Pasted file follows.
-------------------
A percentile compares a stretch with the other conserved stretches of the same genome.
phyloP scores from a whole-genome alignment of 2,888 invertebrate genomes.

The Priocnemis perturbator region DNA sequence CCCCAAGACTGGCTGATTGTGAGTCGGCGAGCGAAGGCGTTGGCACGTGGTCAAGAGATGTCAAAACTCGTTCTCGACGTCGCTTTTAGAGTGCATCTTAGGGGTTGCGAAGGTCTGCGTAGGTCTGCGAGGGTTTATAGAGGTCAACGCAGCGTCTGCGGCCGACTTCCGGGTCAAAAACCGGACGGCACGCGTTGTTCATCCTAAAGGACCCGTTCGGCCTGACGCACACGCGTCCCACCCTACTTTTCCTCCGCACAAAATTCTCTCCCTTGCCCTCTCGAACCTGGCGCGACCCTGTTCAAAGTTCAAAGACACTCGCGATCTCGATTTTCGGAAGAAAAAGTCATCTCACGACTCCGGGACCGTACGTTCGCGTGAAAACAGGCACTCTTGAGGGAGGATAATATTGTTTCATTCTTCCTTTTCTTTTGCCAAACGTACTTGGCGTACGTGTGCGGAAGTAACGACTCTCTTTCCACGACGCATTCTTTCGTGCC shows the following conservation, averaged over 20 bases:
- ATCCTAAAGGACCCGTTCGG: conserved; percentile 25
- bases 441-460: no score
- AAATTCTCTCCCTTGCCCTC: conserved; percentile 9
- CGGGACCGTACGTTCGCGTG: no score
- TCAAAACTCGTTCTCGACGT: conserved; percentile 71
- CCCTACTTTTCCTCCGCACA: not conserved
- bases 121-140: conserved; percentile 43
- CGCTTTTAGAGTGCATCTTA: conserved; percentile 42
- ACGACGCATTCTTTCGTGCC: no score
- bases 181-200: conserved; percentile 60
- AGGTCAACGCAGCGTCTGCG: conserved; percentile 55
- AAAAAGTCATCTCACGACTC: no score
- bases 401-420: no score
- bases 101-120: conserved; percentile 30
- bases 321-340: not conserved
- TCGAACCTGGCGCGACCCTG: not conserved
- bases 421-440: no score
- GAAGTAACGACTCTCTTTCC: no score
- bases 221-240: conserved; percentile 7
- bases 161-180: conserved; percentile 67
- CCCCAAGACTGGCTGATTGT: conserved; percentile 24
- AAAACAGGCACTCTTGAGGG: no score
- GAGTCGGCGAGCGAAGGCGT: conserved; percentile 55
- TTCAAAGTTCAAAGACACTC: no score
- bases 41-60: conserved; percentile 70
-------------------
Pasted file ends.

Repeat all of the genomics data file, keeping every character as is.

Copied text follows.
A percentile compares a stretch with the other conserved stretches of the same genome.
phyloP scores from a whole-genome alignment of 2,888 invertebrate genomes.

The Priocnemis perturbator region DNA sequence CCCCAAGACTGGCTGATTGTGAGTCGGCGAGCGAAGGCGTTGGCACGTGGTCAAGAGATGTCAAAACTCGTTCTCGACGTCGCTTTTAGAGTGCATCTTAGGGGTTGCGAAGGTCTGCGTAGGTCTGCGAGGGTTTATAGAGGTCAACGCAGCGTCTGCGGCCGACTTCCGGGTCAAAAACCGGACGGCACGCGTTGTTCATCCTAAAGGACCCGTTCGGCCTGACGCACACGCGTCCCACCCTACTTTTCCTCCGCACAAAATTCTCTCCCTTGCCCTCTCGAACCTGGCGCGACCCTGTTCAAAGTTCAAAGACACTCGCGATCTCGATTTTCGGAAGAAAAAGTCATCTCACGACTCCGGGACCGTACGTTCGCGTGAAAACAGGCACTCTTGAGGGAGGATAATATTGTTTCATTCTTCCTTTTCTTTTGCCAAACGTACTTGGCGTACGTGTGCGGAAGTAACGACTCTCTTTCCACGACGCATTCTTTCGTGCC shows the following conservation, averaged over 20 bases:
- ATCCTAAAGGACCCGTTCGG: conserved; percentile 25
- bases 441-460: no score
- AAATTCTCTCCCTTGCCCTC: conserved; percentile 9
- CGGGACCGTACGTTCGCGTG: no score
- TCAAAACTCGTTCTCGACGT: conserved; percentile 71
- CCCTACTTTTCCTCCGCACA: not conserved
- bases 121-140: conserved; percentile 43
- CGCTTTTAGAGTGCATCTTA: conserved; percentile 42
- ACGACGCATTCTTTCGTGCC: no score
- bases 181-200: conserved; percentile 60
- AGGTCAACGCAGCGTCTGCG: conserved; percentile 55
- AAAAAGTCATCTCACGACTC: no score
- bases 401-420: no score
- bases 101-120: conserved; percentile 30
- bases 321-340: not conserved
- TCGAACCTGGCGCGACCCTG: not conserved
- bases 421-440: no score
- GAAGTAACGACTCTCTTTCC: no score
- bases 221-240: conserved; percentile 7
- bases 161-180: conserved; percentile 67
- CCCCAAGACTGGCTGATTGT: conserved; percentile 24
- AAAACAGGCACTCTTGAGGG: no score
- GAGTCGGCGAGCGAAGGCGT: conserved; percentile 55
- TTCAAAGTTCAAAGACACTC: no score
- bases 41-60: conserved; percentile 70